Dad Wayne Gardner gives tips to his 16 year old son Remy on Phillip Island's famous Gardner Straight
Dad Wayne Gardner gives tips to his 16 year old son Remy on Phillip Island’s famous Gardner Straight

“And hopefully it will be another step towards racing in the GPs full-time next year, but I’m under no illusions that I’ve got to step up a lot of things to make that happen, from my fitness to the mental side, and my riding as well.

“I look at Jack Miller as inspiration. He’s put in such a lot of hard work and he’s a really talented rider. This year he’s finally on a good bike and, combined with his talent, the results have started coming in a big way.”

In April, the Phillip Island Grand Prix Circuit announced its sponsorship of Remy and Luca to help their careers moving forward.
“I’m grateful for the backing from Phillip Island. It is my favourite track in the world. When you come over Lukey Heights, it is just an awesome experience, the best fun!” says Remy.

“I’ve raced there twice before, in 2010 and 2011, and did pretty well, with a podium finish each year. My dream is to win a world championship race at Phillip Island one day, just like dad did.”

Remy will be joined on the Moto3 grid at Phillip Island by fellow Australian wildcard Olly Simpson, also on a KTM.  Jack Miller will be the other Australian in Moto3 action.

Son of 1987 World 500cc Motorcycle Champion Wayne Gardner, Remy has been riding bikes since he was four. However he wasn’t introduced to the racetrack until he was ten years old in 2008.

Remy tried his hand very briefly at motocross and enduro before falling in love with the speed of dirt track and longtrack racing. He follows in the footsteps of other famous Australian riders who started dirt track racing at a young age, including his father Wayne, Mick Doohan, Troy Corser, Troy Bayliss, and more recently Casey Stoner.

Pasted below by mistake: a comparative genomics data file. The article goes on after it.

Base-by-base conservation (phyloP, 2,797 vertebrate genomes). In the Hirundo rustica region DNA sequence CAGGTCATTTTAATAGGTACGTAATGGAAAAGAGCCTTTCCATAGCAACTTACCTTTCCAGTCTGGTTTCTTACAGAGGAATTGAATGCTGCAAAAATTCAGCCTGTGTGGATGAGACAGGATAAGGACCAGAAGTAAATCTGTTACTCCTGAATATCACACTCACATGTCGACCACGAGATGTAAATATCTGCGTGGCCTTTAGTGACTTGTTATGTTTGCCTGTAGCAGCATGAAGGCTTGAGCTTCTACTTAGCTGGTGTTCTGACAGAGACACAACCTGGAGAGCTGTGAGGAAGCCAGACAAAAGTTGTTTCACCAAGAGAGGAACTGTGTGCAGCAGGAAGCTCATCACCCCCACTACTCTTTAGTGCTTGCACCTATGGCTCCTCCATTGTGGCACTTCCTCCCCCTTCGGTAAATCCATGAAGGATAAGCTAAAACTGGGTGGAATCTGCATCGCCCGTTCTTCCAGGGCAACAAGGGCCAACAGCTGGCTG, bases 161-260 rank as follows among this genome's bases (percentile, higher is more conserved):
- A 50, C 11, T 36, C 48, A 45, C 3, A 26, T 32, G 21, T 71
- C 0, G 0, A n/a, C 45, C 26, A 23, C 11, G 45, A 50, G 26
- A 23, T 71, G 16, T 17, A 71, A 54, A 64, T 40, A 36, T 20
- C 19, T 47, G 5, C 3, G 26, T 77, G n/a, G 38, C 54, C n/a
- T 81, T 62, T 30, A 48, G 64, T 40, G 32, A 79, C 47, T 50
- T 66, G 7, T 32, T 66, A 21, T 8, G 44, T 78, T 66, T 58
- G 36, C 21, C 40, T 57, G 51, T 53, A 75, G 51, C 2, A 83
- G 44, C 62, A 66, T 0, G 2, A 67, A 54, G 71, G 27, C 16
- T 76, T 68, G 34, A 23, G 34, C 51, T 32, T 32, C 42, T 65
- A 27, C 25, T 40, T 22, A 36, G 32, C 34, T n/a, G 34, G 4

For two years Remy honed his skills in both dirt track and longtrack, competing at State and National level before training on the tar, initially on his dirt track bike (supermotard), and then on a Moriwaki 80cc. In NSW Australia where Remy lived at the time, children under the age of 13 are not permitted to compete in road racing, so Remy trained under the guidance of his father and other respected Australian trainers.
In October 2010 Honda Australia invited Remy to represent them at the NSF100 Trophy Worldwide Mini Bike race at Albacete circuit in Spain. He was up against leaders of the NSF100 Championships from around the world in his debut road race, finishing a respectable 29th out of 36 riders. Remy’s Australian road race debut was a resounding success at Phillip Island in December 2010, when he took home the MRRDA Australian Nippers Championship for under 13 year olds.

In 2011 Remy commuted from Australia to Spain to compete in the Pre-GP Moto3 class for the Monlau Competición team, in the 2011 “Campeonato Mediterráneo de Velocidad” (CMV).  After finishing second in the championship, TGR made the decision to relocate to Spain in order for Remy to race in the most competitive environment available.

TGR is now based in Barcelona, and Remy has participated in the feeder class to Grand Prix Racing, the “Campeonato de Espana de Velocidad” (CEV) since 2013. He is currently riding for the Madrid based Team Calvo/Laglisse, and sees this, as the apprenticeship he hopes will take him all the way to GPs in the not too distant future.

Moto3 Schedule for October 17, 18, 19 – Phillip Island Grand Prix circuit:
Friday:                                    10-10.40am (Practice);  2.10-2.50pm (Practice)
Saturday:               10-10.40am (Practice); 1.35-2.15pm (Qualifying)
Sunday:                  10.40-11am (Warm-up); 1pm-1.45pm  (Race – 23 laps)

Released on behalf of the Phillip Island Grand Prix circuit
Contact   Ingrid Roepers on mobile 04 111 989 44  or